Location
    Florida
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    Ubuntu 9.04 Jaunty Jackalope

    Re: Questions from another Rookie?

    Thanks for the quick and especially for the more informative responses. Like I probably said I read a lot. I've discovered Bastille to help lock out things like FTP and UDP packets etc...I guess seLinux wasn't what I was looking for but it looks like Bastille may be the hardening tool I wanted to turn off things like FTP and UDP packets and other things I don't think I use as well as helping to limit user accounts. It also has password protection for things like Grub on startup. Bastille seems to have applied seemlessly (only 4 or 5 errors I'll have to resolve). Got any better utilities I haven't read about yet?

    So far so good, I've installed something actually used it to give a better sense of and the computer still works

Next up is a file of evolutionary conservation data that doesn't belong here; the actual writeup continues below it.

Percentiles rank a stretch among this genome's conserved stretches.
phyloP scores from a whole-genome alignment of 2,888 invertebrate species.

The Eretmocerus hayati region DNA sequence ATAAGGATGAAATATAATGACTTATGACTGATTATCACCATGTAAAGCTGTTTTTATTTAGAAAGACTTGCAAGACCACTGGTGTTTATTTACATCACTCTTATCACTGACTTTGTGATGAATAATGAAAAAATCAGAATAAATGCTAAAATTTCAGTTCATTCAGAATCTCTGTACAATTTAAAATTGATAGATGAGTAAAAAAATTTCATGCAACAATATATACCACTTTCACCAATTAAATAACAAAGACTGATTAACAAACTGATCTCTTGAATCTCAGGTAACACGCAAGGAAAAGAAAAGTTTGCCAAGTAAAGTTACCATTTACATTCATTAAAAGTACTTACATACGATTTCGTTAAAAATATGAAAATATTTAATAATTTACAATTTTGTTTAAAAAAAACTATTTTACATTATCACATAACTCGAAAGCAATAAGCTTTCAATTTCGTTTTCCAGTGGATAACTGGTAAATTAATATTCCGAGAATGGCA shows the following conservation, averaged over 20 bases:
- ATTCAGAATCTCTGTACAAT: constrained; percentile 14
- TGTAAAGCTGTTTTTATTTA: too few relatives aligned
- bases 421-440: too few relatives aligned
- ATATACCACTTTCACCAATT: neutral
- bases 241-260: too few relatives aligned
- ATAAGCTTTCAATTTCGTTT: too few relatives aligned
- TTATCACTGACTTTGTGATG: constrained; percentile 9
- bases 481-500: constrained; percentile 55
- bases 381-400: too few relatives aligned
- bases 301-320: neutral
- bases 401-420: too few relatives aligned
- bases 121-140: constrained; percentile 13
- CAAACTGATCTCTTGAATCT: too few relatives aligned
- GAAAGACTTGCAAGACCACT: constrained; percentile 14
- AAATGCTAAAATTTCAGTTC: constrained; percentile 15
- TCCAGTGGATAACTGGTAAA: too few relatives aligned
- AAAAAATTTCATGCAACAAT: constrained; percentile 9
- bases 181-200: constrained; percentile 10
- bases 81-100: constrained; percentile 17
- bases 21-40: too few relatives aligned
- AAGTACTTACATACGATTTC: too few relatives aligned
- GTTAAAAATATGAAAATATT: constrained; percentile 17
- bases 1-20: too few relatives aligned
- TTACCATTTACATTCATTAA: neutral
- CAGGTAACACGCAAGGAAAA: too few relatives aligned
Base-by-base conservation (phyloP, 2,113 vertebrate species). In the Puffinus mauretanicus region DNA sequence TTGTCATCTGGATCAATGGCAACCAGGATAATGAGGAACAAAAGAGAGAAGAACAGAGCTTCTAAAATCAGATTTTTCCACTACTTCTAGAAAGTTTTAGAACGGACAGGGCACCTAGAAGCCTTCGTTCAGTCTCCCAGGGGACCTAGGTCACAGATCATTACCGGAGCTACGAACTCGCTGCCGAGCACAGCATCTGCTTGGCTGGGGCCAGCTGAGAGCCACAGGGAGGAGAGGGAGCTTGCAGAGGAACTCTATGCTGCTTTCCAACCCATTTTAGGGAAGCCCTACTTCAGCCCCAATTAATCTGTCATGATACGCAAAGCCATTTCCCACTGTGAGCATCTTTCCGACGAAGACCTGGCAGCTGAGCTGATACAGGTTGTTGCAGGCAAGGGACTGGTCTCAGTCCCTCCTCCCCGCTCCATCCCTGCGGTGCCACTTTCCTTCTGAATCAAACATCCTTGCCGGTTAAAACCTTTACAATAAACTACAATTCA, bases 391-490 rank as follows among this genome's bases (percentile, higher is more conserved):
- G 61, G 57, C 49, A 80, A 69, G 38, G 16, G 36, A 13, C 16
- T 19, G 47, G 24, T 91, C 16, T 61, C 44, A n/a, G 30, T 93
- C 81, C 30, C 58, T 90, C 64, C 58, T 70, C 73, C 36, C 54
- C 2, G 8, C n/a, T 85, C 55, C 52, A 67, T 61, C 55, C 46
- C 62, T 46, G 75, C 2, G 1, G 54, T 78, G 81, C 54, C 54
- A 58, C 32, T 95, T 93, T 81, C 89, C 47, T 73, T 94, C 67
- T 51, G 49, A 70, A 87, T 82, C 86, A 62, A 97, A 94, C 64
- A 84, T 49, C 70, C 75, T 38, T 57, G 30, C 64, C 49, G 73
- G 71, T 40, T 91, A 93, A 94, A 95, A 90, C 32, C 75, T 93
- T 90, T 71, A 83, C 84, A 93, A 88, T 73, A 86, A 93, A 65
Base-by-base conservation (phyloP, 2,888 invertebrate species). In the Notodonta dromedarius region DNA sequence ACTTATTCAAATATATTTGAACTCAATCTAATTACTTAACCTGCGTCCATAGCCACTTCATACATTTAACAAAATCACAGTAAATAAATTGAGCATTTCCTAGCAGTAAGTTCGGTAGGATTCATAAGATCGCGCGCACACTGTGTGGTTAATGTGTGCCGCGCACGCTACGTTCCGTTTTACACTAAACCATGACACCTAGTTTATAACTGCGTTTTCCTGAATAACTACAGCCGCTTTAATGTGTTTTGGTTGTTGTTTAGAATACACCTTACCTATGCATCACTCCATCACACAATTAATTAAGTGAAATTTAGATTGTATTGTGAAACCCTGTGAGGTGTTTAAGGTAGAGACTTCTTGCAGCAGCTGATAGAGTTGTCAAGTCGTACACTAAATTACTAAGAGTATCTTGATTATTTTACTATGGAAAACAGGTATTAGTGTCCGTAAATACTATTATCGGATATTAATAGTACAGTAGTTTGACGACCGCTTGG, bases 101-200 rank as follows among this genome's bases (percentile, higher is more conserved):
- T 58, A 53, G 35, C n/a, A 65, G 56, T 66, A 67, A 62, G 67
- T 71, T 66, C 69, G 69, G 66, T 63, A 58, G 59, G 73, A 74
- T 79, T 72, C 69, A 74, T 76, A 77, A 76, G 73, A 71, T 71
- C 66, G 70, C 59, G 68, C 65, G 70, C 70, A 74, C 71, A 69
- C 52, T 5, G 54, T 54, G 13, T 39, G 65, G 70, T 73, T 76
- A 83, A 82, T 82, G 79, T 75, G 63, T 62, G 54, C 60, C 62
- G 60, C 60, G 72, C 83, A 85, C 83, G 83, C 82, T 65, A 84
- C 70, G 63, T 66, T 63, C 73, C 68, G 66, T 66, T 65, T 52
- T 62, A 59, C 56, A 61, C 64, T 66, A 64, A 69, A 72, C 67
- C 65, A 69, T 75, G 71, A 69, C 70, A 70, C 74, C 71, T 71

I expect while I'm learning I will probably accidentally crash this OS a few times but hopefully, it'll be my error and not someone elses malicious intent.

    (slightly off subject and thinking of messing things up) After upgrading from Fiesty Fawn 7.04 via the link in upgrade manager. I downloaded and the 8.04 LTS image burned it to CD and tried a cd install from bootup. It booted up with overlapping displays or a fuzzy ghosting pattern. I wiped the hard drive and tried it again only to get the same bad display. Finally I wiped again and installed 7.04 upgraded all the way with the Upgrade Manager and everything seems fine. With the garbled display was the disk no good or did I just install over the previous OS leaving both trying to run?

    Being a windows escapee and therefore a script kiddie by default, I'm use to having memory eater programs Antivirus, firewalls, anti-malware, privacy, cache and registry cleaners as well as tools like HJT and later the Opera Browser (no active-X and, on demand ad-blocking) I am encouraged again, like if I learn enough about Debian, maybe I might actually be able to control my computer again for the first time since 1999. Thanks for the info.